Like many outsiders, coach Eddie Jones has been puzzled by England’s underwhelming performances in the buildup to the 2019 Rugby World Cup. Yes, they won the most recent RBS 6 Nations Grand Slam, but that came after the team hadn’t won the title since 2003.
Jones has learned that his team is not world-beaters. His challenge, he said at the World Cup announcement in August, is to get the English to play as if they were. This means more bravery. Jones does not shy away from shouting, and he doesn’t often accept simple answers. He wants his players to go out there and be emotional, to score tries.
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There is an inordinate amount of politeness in club rugby these days and by the looks of things, despite England’s mixed results, that isn’t likely to change. You look around, say what you think, roll your eyes and get on with it. But for Jones, who arrived in late 2015, the problems stem from a deeper one. How can England win the World Cup? It’s as simple as this: they cannot. They will fail.
Yet, for all that Jones needs to change — and England surely need to change — the way the team plays should not change. Simply put, England need more players like Joe Cokanasiga. Cokanasiga was breathtaking in the summer, and there could be many more like him. The reality is, England already have more players who could be World Cup stars than any other nation.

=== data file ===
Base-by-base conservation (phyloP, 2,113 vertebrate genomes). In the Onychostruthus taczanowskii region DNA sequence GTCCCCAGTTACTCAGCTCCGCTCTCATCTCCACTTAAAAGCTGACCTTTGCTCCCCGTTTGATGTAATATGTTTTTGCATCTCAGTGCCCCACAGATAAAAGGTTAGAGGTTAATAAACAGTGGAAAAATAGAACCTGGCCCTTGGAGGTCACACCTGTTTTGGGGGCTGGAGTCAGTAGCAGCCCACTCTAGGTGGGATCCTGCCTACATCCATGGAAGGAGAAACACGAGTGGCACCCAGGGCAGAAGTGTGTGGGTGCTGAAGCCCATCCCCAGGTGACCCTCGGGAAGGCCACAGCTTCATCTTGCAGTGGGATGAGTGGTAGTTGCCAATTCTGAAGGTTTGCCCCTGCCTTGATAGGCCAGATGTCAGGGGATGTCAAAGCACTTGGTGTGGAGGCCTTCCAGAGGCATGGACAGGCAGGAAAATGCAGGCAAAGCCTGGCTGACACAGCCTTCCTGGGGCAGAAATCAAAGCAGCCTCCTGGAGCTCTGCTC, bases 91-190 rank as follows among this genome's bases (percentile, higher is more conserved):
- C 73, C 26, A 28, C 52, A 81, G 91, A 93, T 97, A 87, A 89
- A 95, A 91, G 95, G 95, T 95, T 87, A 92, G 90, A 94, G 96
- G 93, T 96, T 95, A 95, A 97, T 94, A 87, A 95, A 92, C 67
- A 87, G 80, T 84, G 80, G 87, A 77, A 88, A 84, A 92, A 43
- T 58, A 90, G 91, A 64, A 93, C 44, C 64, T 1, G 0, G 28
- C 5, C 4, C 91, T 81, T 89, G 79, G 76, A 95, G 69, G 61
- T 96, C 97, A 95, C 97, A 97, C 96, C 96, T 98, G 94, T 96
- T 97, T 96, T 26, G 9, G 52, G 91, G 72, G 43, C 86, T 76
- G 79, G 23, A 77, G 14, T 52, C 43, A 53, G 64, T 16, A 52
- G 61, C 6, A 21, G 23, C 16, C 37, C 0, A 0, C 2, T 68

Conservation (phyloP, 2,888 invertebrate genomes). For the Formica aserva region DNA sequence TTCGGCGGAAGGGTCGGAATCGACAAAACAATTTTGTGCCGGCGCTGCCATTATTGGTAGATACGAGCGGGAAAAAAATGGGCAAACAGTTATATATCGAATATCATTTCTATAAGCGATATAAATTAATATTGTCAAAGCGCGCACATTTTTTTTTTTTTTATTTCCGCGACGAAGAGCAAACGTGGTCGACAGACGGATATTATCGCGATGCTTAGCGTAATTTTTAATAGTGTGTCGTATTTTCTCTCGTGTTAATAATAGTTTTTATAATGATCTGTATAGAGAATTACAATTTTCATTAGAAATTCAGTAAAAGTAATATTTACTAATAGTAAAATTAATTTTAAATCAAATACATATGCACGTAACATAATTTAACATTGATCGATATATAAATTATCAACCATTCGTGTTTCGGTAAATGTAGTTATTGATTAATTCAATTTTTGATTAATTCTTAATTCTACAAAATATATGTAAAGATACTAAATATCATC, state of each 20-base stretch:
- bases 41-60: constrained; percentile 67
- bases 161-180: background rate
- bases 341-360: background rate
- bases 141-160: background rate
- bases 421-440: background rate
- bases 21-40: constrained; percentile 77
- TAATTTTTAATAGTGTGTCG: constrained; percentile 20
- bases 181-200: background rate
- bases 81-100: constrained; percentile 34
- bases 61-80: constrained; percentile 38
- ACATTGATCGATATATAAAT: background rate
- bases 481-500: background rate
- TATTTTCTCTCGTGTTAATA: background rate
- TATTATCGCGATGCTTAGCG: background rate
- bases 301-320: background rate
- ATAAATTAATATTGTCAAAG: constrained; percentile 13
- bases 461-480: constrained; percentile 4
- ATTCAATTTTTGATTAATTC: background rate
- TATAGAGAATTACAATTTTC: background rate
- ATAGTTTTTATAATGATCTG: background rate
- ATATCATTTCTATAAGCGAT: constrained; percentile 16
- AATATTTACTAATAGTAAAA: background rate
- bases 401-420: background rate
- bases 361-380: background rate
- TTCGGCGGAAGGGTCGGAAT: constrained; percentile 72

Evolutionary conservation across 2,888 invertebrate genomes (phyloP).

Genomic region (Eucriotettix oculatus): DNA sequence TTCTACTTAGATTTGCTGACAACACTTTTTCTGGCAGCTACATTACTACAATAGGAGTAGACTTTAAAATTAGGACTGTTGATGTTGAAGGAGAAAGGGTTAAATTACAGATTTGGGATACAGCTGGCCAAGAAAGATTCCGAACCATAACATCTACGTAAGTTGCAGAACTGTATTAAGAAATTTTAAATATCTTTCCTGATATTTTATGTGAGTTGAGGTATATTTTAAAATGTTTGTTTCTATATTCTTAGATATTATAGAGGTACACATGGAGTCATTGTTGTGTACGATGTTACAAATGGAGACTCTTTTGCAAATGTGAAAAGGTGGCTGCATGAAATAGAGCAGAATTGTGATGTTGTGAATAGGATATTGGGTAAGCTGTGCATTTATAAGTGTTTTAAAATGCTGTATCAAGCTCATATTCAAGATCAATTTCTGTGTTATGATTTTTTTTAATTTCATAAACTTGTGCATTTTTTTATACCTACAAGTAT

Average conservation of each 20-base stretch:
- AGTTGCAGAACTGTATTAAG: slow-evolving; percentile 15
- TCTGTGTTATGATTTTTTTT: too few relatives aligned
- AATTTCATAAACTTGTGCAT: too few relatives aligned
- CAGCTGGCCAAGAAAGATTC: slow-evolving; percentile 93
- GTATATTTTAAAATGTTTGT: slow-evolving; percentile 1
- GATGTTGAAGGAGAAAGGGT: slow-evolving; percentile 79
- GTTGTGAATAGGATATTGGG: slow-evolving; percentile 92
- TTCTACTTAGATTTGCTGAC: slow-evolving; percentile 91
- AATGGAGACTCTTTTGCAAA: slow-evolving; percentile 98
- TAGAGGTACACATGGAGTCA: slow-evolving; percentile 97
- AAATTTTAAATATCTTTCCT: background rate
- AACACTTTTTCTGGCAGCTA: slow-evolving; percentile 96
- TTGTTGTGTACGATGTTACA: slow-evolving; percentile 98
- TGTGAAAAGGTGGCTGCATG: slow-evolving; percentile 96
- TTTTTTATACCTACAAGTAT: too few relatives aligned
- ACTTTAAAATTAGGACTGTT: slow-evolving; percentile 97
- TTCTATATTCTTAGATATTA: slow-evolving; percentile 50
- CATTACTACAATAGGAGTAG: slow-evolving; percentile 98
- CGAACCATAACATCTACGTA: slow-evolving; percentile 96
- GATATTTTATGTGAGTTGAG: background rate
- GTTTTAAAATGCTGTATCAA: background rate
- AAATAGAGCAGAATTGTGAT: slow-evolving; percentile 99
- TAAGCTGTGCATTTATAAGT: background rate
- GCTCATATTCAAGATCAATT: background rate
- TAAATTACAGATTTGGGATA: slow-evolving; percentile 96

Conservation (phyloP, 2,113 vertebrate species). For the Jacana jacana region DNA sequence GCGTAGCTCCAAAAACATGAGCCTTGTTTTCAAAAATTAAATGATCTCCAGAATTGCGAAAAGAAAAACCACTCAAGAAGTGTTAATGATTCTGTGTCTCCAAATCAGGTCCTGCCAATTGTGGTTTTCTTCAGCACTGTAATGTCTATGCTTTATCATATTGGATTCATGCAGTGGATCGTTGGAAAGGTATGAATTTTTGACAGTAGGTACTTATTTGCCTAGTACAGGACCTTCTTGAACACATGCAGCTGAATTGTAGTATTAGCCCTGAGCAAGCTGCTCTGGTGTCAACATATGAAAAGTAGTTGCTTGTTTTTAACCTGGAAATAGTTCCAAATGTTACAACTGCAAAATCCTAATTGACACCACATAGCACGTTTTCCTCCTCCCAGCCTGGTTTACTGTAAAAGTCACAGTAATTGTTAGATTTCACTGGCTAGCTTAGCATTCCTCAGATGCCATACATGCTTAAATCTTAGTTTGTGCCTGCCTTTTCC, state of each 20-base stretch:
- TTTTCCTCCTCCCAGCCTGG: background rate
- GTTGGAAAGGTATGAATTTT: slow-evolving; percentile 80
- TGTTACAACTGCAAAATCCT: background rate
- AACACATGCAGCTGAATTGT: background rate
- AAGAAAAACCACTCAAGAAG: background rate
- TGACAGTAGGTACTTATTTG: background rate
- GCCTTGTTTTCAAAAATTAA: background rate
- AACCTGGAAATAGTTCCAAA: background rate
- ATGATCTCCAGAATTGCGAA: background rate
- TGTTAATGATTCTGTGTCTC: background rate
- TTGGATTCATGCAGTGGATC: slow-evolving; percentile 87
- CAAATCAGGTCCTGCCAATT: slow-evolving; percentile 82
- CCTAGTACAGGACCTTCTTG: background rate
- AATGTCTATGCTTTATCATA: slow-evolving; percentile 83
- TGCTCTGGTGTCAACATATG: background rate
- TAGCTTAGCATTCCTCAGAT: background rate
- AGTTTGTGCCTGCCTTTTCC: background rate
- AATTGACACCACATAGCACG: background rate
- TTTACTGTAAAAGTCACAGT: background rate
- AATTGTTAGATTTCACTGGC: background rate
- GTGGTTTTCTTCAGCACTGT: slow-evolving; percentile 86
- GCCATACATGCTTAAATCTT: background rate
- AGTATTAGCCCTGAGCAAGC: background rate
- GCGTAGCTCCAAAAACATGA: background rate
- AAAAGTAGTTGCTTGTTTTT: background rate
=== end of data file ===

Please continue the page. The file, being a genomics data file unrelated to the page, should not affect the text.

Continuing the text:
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The talented South Africa-born players who have been performing for England — Joe Cokanasiga and Zane Kirchner, for example — are hardly huge threats, of course. These are players with a skill set, not a power. All of this makes England’s favorite pastime an easy narrative: they are lazy, lacking aggression and can’t cope when given the burden of expectation.
Look at the World Cup itself. Along with every other team, England will have to do better than in 2016, which was their only event in this tournament. In the pool stage, they thrashed the United States, Namibia and Uruguay. Their only defeat came against Scotland, a result they have since avenged against their south of the border rivals.
England are a smart team. The European champions, meanwhile, travel to Japan on Tuesday and begin their tournament against the Tongans. The test, which will help test the Tongans, is that more than 13 of those in the squad are teenagers.
They are not robots. They can and will make mistakes, not least through unfamiliarity. That is what Jones will want, because that is what he requires. This is a team full of assets. As long as he trusts them, and England can make them lean on those assets, they will be dangerous. England cannot reach the final unless they bring out the best in one another. There is no room for complacency or pinching yourselves. England have more world-class players than any other nation, and that will count for much in Japan.